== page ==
Mid-sized banks that mostly let Wall Street and small firms speak for the industry during the debate over the Dodd-Frank Act have decided it’s time to carve out their own agenda in Washington.
Companies including U.S. Bancorp., SunTrust Banks Inc., PNC Financial Services Group Inc. and Regions Financial Corp. are opening their own lobbying shops and staffing them with seasoned Washington hands. Regulators and lawmakers have begun to pay attention as the banks argue for changes in how they’re affected by Dodd-Frank rules including the so-called Volcker ban on proprietary trading and procedures for unwinding failed banks.
Executives and lobbyists for regional banks say they should be treated differently by agencies implementing the new regulations, because they focus on traditional deposits and lending rather than the higher-risk activities of firms such as JPMorgan Chase & Co. and Goldman Sachs Group Inc.
“We are not Wall Street banks but we face the same regulatory regime as a Wall Street bank,” said Mark Oesterle, a lobbyist for SunTrust who formerly served as an aide to Senator Richard Shelby of Alabama, the top Republican on the Senate Banking Committee.
Regional banks tend to have more than $50 billion in assets, mostly in commercial and retail loans rather than complex investment banking products. Their size is well short of a Wells Fargo & Co., which is 20 times larger with assets of more than $1 trillion. Most have a distinct geographical footprint, like Regions in the South. There are about a dozen such firms in the U.S. who have become active in Washington.
Atlanta-based SunTrust spent less than $5,000 on lobbying in 2011 and 2010, according to federal records. So far in 2012, the bank has reported spending $75,000.
Other banks are opening their checkbooks even wider. PNC, based in Pittsburgh, reported spending $570,000 in 2010, $1.53 million in 2011 and $750,000 so far this year, records show. Regions, of Birmingham, Alabama, spent $540,000 in 2010, $1 million last year and $890,000 so far in 2012.
Cincinnati, Ohio-based Fifth Third Bancorp., which spent $145,000 in 2010 and $680,000 so far this year, hired Eric Rizzo, a former congressional aide and insurance industry lobbyist, to open a Washington office in June 2011.
“We needed to beef up, to have that day-to-day presence in Washington,” Tom Ruebel, the bank’s Columbus, Ohio-based director of government affairs. “It’s not just Dodd-Frank implementation but a long-term investment for us.”
Ruebel said in an interview that the bank is looking to 2013, when a new Congress might revisit parts of Dodd-Frank. “If there are any decisions that different pieces of Dodd-Frank need a look, we want to be there,” he said.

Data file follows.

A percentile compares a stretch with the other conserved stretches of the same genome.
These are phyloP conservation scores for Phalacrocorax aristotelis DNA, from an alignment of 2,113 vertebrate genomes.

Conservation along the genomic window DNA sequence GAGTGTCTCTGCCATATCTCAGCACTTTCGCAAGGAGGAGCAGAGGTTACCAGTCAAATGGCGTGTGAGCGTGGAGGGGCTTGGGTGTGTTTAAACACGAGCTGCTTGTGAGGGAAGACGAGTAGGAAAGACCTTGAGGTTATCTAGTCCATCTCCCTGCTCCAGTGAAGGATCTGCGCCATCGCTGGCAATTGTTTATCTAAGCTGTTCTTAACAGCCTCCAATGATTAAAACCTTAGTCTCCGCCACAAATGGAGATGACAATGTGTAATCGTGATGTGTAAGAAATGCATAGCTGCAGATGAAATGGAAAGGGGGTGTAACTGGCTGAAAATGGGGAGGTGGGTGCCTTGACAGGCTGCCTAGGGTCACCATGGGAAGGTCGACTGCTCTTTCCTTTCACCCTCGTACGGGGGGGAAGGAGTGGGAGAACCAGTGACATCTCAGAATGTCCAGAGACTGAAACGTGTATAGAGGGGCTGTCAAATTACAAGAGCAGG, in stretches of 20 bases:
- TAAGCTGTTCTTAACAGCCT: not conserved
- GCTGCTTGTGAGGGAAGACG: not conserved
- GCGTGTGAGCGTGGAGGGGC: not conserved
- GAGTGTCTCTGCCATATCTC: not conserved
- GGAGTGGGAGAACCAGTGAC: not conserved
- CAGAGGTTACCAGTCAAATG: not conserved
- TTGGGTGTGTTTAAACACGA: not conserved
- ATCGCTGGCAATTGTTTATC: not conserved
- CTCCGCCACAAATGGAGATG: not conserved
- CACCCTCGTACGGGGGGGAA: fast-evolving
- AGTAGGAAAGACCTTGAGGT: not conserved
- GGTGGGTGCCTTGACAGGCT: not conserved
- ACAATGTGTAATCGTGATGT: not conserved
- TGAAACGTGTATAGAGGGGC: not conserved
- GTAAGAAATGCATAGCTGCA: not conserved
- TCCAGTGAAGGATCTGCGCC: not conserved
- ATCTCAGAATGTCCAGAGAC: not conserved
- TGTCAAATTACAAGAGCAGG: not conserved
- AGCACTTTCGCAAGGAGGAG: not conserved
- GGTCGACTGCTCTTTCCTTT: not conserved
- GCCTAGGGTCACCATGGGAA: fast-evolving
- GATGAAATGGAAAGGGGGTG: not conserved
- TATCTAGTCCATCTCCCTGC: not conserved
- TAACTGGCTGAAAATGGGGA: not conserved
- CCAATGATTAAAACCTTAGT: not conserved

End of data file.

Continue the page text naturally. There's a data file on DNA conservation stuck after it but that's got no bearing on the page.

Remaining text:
Jaret Seiberg, a senior policy analyst with Washington Research Group, a unit of Guggenheim Securities, said the banks are in a separate class because they mobilize savings for productive use by turning retail deposits into commercial loans.
“There’s a vast difference between a $100 billion regional bank and JPMorgan,” Seiberg said. “Congress views the institutions differently. The regulators view them differently. So it makes all the sense in the world that they would want to be represented differently. They should have done it five years ago.”
While regional banks hired outside lobbyists in Washington before Dodd-Frank, none had their own offices with full-time representatives, except for Capital One Financial Corp., which is based in nearby McLean, Virginia.
Regions, for example, sometimes flew Chris Scribner, an executive at its Birmingham headquarters, to Washington to tend to federal policy. Now Scribner works in the nation’s capital under Brian Smith, a former lobbyist for government-backed mortgage company Fannie Mae.
Minneapolis-based U.S. Bancorp lured Kevin MacMillan, a former Treasury Department legislative affairs official, from Bank of America Corp. BB&T Corp. of Winston-Salem, North Carolina, tapped John Hardage, previously a congressional liaison at the Office of Comptroller of the Currency. PNC hired Vince Randazzo, who worked for the House Financial Services Committee.
“There was this view on the Hill that you were either a small community bank or a mega-bank,” Smith, of Regions, said in an interview. “We felt like the middle child.”
Representative Barney Frank, the Massachusetts Democrat who was then head of the House Financial Services Committee, said that was basically true during the debate on the law. “I don’t remember hearing from them at all,” Frank said in an interview. “And it would have mattered.”